Today's Report (10/13/2021)

The Consumer Price Index for All Urban Consumers (CPI-U) increased 0.4% in September on a seasonally adjusted basis after rising 0.3% in August, the U.S. Bureau of Labor Statistics reported today. Over the last 12 months, the all items index increased 5.4% before seasonal adjustment.

The indexes for food and shelter rose in September and together contributed more than half of the monthly all items seasonally adjusted increase. The index for food rose 0.9%, with the index for food at home increasing 1.2%. The energy index increased 1.3%, with the gasoline index rising 1.2%.

The index for all items less food and energy rose 0.2% in September, after increasing 0.1% in August. Along with the index for shelter, the indexes for new vehicles, household furnishings and operations, and motor vehicle insurance also rose in September. The indexes for airline fares, apparel, and used cars and trucks all declined over the month.

The all items index rose 5.4% for the 12 months ending September, compared to a 5.3% rise for the period ending August. The index for all items less food and energy rose 4.0% over the last 12 months, the same increase as the period ending August. The energy index rose 24.8 percent over the last 12 months, and the food index increased 4.6% over that period.

Market Reaction

Gold - Following the release there was some movement towards the downside on gold.

S&P500 - Following the release the S&P500 whipsawed.

DXY - Following the release there was some movement towards the upside for the DXY.


What Is It?

It measures the changes in the price of goods and services; it is viewed as the best measure of the underlying inflation rate by most economists.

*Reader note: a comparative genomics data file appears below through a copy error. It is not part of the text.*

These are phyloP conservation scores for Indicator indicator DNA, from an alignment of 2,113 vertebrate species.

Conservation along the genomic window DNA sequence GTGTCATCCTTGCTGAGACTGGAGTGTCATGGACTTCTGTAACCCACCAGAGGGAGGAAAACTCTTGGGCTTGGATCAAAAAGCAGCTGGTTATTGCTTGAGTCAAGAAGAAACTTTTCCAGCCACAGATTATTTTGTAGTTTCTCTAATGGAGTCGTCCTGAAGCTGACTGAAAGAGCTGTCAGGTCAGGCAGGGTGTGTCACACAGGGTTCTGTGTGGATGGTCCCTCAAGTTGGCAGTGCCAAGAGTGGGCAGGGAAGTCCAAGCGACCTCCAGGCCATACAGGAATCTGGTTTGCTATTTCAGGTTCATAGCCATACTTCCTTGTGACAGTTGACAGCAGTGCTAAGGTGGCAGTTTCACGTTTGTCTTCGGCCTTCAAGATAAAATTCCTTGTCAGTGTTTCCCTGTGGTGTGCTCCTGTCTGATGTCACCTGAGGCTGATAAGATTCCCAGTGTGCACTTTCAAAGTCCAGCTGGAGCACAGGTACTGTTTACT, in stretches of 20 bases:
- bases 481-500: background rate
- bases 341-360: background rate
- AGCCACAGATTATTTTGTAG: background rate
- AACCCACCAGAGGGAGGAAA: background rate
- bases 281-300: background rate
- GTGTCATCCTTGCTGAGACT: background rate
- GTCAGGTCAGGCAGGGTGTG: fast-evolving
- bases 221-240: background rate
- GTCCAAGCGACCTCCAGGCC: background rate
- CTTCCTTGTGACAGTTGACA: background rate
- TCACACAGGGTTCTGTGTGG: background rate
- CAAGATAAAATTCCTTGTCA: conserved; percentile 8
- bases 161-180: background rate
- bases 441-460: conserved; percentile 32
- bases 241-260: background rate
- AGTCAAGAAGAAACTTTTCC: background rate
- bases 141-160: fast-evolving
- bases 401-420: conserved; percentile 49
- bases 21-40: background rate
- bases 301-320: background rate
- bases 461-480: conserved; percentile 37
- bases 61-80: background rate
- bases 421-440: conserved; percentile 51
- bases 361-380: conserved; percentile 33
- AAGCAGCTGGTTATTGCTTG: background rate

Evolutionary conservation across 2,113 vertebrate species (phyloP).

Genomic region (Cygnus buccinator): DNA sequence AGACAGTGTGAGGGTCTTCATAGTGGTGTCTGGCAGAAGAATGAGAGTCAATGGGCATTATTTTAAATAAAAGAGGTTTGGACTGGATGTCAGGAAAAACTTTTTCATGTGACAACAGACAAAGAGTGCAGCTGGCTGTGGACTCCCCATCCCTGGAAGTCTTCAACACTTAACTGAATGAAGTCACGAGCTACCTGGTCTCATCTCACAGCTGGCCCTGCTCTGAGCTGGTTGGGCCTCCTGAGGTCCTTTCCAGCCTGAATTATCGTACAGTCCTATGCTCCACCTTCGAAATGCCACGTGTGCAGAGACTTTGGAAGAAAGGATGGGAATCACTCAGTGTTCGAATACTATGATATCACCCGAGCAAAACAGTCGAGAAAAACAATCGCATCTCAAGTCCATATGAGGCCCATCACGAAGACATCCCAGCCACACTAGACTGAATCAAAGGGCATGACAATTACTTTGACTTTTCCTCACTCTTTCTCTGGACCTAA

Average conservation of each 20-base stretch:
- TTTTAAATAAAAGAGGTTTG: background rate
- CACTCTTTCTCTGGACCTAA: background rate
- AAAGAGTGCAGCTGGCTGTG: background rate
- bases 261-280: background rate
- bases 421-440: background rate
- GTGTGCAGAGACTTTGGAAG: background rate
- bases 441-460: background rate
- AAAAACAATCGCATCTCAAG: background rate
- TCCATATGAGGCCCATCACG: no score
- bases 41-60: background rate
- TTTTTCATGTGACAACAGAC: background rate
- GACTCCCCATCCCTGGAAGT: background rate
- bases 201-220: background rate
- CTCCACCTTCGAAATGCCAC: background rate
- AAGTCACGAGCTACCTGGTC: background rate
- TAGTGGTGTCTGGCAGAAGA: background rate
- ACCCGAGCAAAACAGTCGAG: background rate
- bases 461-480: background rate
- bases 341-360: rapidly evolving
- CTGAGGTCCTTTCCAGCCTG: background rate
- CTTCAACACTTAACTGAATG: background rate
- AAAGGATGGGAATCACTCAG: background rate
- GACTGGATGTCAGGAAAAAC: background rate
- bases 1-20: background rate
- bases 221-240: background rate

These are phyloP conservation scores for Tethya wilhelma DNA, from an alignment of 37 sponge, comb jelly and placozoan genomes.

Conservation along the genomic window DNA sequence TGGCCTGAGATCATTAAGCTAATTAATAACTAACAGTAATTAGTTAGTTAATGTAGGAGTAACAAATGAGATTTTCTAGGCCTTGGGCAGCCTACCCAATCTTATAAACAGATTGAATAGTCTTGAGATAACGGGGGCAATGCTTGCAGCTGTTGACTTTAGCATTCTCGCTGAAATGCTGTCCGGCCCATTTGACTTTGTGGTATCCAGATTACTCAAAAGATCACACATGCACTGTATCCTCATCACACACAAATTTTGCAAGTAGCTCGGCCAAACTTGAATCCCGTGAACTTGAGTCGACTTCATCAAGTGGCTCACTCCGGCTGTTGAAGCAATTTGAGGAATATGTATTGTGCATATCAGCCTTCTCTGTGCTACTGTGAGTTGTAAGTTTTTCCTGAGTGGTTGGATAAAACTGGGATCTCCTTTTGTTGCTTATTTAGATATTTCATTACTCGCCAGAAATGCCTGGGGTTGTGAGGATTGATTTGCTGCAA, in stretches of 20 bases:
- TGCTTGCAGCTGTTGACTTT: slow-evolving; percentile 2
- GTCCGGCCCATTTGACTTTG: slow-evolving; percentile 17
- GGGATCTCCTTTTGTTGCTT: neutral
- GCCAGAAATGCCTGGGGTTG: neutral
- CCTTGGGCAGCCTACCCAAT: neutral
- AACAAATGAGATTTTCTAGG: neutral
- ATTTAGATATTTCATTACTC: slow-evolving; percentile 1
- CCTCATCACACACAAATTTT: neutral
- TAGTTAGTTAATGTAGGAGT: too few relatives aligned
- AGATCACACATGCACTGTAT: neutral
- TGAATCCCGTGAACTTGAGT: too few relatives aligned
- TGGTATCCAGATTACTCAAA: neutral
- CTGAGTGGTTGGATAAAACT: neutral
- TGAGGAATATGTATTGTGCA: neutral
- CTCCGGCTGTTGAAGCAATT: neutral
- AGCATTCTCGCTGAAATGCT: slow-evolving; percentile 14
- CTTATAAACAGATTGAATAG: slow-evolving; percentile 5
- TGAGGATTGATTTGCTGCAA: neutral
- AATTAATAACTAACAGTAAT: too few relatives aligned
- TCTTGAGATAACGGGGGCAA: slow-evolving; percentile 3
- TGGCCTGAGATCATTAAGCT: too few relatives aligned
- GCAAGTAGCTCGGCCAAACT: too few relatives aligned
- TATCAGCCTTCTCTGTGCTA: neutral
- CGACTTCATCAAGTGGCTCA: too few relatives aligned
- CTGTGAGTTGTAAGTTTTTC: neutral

How Is It Computed?

US CPI is made up of 8 elements:

Housing - 41%, Food & beverages - 15%, Transportation - 17%, Medical Care - 7%, Apparel - 4%, Recreation - 6%, Education and communication - 7%, Other Goods and services - 3%

US Core CPI - This excludes the unstable components, food, and energy.

What Are The Fundamental Effects?

The Central Bank pays close attention to the figure as its role of maintaining price stability. If goods and services increase over time but the income of consumers does not, consumers will have weaker buying power since the value of their money decreases in comparison.

How Does It Affect The Markets?

CURRENCY - Because the United States imports so much from around the world, prices for many goods rise when the US experiences inflation.

STOCKS - Inflation may actually help equity investors by supporting rising stock prices. However higher prices for goods may lead consumers to forgo some purchases as prices rise, and budgets are constrained. This can harm profits and drive prices lower.

BONDS - As inflation grows, bond investors suffer when their borrowers pay them back in a currency that becomes worthless over time.